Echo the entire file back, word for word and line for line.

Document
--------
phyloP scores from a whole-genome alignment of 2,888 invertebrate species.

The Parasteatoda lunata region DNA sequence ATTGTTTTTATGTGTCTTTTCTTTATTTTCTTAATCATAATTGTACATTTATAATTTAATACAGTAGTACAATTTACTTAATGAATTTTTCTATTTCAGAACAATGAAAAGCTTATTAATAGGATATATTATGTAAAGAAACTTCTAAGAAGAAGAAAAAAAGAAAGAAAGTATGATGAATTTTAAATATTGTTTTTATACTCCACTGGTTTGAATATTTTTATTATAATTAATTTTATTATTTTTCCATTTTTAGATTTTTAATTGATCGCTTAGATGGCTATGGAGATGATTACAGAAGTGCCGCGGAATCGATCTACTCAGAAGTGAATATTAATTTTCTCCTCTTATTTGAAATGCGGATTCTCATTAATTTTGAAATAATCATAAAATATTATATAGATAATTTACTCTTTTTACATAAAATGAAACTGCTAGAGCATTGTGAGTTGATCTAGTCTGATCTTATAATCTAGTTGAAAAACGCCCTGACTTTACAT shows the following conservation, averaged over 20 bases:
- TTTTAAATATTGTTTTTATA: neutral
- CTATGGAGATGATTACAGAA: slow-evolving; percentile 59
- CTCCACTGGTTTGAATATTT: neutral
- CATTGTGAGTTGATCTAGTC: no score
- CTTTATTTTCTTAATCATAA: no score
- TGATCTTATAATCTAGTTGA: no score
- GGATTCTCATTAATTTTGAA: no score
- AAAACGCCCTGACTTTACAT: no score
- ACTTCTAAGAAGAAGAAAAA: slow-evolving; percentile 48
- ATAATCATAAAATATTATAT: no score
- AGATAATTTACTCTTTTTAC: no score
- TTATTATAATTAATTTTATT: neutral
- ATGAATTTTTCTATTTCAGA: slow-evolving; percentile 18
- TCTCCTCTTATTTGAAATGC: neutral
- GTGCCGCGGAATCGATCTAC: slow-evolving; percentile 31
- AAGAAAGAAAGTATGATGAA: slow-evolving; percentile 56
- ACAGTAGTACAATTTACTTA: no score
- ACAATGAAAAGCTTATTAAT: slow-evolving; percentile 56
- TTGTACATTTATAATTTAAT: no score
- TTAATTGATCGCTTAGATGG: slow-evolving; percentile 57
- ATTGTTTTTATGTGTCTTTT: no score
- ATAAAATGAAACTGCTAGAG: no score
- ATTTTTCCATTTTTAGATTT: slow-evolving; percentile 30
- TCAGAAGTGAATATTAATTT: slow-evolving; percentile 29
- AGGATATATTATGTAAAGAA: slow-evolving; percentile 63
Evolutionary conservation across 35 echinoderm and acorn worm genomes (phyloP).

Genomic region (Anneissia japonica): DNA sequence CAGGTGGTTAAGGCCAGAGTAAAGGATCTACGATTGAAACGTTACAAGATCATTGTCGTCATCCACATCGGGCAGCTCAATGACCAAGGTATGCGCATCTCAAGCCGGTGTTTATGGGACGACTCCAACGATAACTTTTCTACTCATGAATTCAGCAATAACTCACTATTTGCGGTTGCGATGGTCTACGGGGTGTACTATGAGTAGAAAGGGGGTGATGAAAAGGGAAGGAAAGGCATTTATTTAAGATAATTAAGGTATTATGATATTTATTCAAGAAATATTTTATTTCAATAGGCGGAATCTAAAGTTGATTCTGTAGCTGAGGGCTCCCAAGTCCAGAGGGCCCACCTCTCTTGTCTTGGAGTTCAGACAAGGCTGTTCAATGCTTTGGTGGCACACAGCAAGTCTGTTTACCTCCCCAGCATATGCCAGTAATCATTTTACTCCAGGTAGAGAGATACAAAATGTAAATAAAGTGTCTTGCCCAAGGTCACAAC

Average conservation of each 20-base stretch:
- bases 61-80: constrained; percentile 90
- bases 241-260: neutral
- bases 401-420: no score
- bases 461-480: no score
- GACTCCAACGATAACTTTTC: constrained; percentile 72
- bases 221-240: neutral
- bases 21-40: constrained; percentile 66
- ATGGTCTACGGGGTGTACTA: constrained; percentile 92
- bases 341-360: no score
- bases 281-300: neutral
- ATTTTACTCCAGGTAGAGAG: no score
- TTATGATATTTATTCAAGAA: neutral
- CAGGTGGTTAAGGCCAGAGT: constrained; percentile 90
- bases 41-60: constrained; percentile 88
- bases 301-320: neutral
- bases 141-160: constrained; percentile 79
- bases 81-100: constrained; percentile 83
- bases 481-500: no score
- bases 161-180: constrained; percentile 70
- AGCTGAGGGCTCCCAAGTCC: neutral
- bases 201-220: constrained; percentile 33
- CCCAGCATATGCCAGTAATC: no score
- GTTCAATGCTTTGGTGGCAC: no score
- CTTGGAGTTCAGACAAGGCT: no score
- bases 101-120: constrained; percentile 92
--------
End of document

phyloP scores from a whole-genome alignment of 2,888 invertebrate species.

The Parasteatoda lunata region DNA sequence ATTGTTTTTATGTGTCTTTTCTTTATTTTCTTAATCATAATTGTACATTTATAATTTAATACAGTAGTACAATTTACTTAATGAATTTTTCTATTTCAGAACAATGAAAAGCTTATTAATAGGATATATTATGTAAAGAAACTTCTAAGAAGAAGAAAAAAAGAAAGAAAGTATGATGAATTTTAAATATTGTTTTTATACTCCACTGGTTTGAATATTTTTATTATAATTAATTTTATTATTTTTCCATTTTTAGATTTTTAATTGATCGCTTAGATGGCTATGGAGATGATTACAGAAGTGCCGCGGAATCGATCTACTCAGAAGTGAATATTAATTTTCTCCTCTTATTTGAAATGCGGATTCTCATTAATTTTGAAATAATCATAAAATATTATATAGATAATTTACTCTTTTTACATAAAATGAAACTGCTAGAGCATTGTGAGTTGATCTAGTCTGATCTTATAATCTAGTTGAAAAACGCCCTGACTTTACAT shows the following conservation, averaged over 20 bases:
- TTTTAAATATTGTTTTTATA: neutral
- CTATGGAGATGATTACAGAA: slow-evolving; percentile 59
- CTCCACTGGTTTGAATATTT: neutral
- CATTGTGAGTTGATCTAGTC: no score
- CTTTATTTTCTTAATCATAA: no score
- TGATCTTATAATCTAGTTGA: no score
- GGATTCTCATTAATTTTGAA: no score
- AAAACGCCCTGACTTTACAT: no score
- ACTTCTAAGAAGAAGAAAAA: slow-evolving; percentile 48
- ATAATCATAAAATATTATAT: no score
- AGATAATTTACTCTTTTTAC: no score
- TTATTATAATTAATTTTATT: neutral
- ATGAATTTTTCTATTTCAGA: slow-evolving; percentile 18
- TCTCCTCTTATTTGAAATGC: neutral
- GTGCCGCGGAATCGATCTAC: slow-evolving; percentile 31
- AAGAAAGAAAGTATGATGAA: slow-evolving; percentile 56
- ACAGTAGTACAATTTACTTA: no score
- ACAATGAAAAGCTTATTAAT: slow-evolving; percentile 56
- TTGTACATTTATAATTTAAT: no score
- TTAATTGATCGCTTAGATGG: slow-evolving; percentile 57
- ATTGTTTTTATGTGTCTTTT: no score
- ATAAAATGAAACTGCTAGAG: no score
- ATTTTTCCATTTTTAGATTT: slow-evolving; percentile 30
- TCAGAAGTGAATATTAATTT: slow-evolving; percentile 29
- AGGATATATTATGTAAAGAA: slow-evolving; percentile 63
Evolutionary conservation across 35 echinoderm and acorn worm genomes (phyloP).

Genomic region (Anneissia japonica): DNA sequence CAGGTGGTTAAGGCCAGAGTAAAGGATCTACGATTGAAACGTTACAAGATCATTGTCGTCATCCACATCGGGCAGCTCAATGACCAAGGTATGCGCATCTCAAGCCGGTGTTTATGGGACGACTCCAACGATAACTTTTCTACTCATGAATTCAGCAATAACTCACTATTTGCGGTTGCGATGGTCTACGGGGTGTACTATGAGTAGAAAGGGGGTGATGAAAAGGGAAGGAAAGGCATTTATTTAAGATAATTAAGGTATTATGATATTTATTCAAGAAATATTTTATTTCAATAGGCGGAATCTAAAGTTGATTCTGTAGCTGAGGGCTCCCAAGTCCAGAGGGCCCACCTCTCTTGTCTTGGAGTTCAGACAAGGCTGTTCAATGCTTTGGTGGCACACAGCAAGTCTGTTTACCTCCCCAGCATATGCCAGTAATCATTTTACTCCAGGTAGAGAGATACAAAATGTAAATAAAGTGTCTTGCCCAAGGTCACAAC

Average conservation of each 20-base stretch:
- bases 61-80: constrained; percentile 90
- bases 241-260: neutral
- bases 401-420: no score
- bases 461-480: no score
- GACTCCAACGATAACTTTTC: constrained; percentile 72
- bases 221-240: neutral
- bases 21-40: constrained; percentile 66
- ATGGTCTACGGGGTGTACTA: constrained; percentile 92
- bases 341-360: no score
- bases 281-300: neutral
- ATTTTACTCCAGGTAGAGAG: no score
- TTATGATATTTATTCAAGAA: neutral
- CAGGTGGTTAAGGCCAGAGT: constrained; percentile 90
- bases 41-60: constrained; percentile 88
- bases 301-320: neutral
- bases 141-160: constrained; percentile 79
- bases 81-100: constrained; percentile 83
- bases 481-500: no score
- bases 161-180: constrained; percentile 70
- AGCTGAGGGCTCCCAAGTCC: neutral
- bases 201-220: constrained; percentile 33
- CCCAGCATATGCCAGTAATC: no score
- GTTCAATGCTTTGGTGGCAC: no score
- CTTGGAGTTCAGACAAGGCT: no score
- bases 101-120: constrained; percentile 92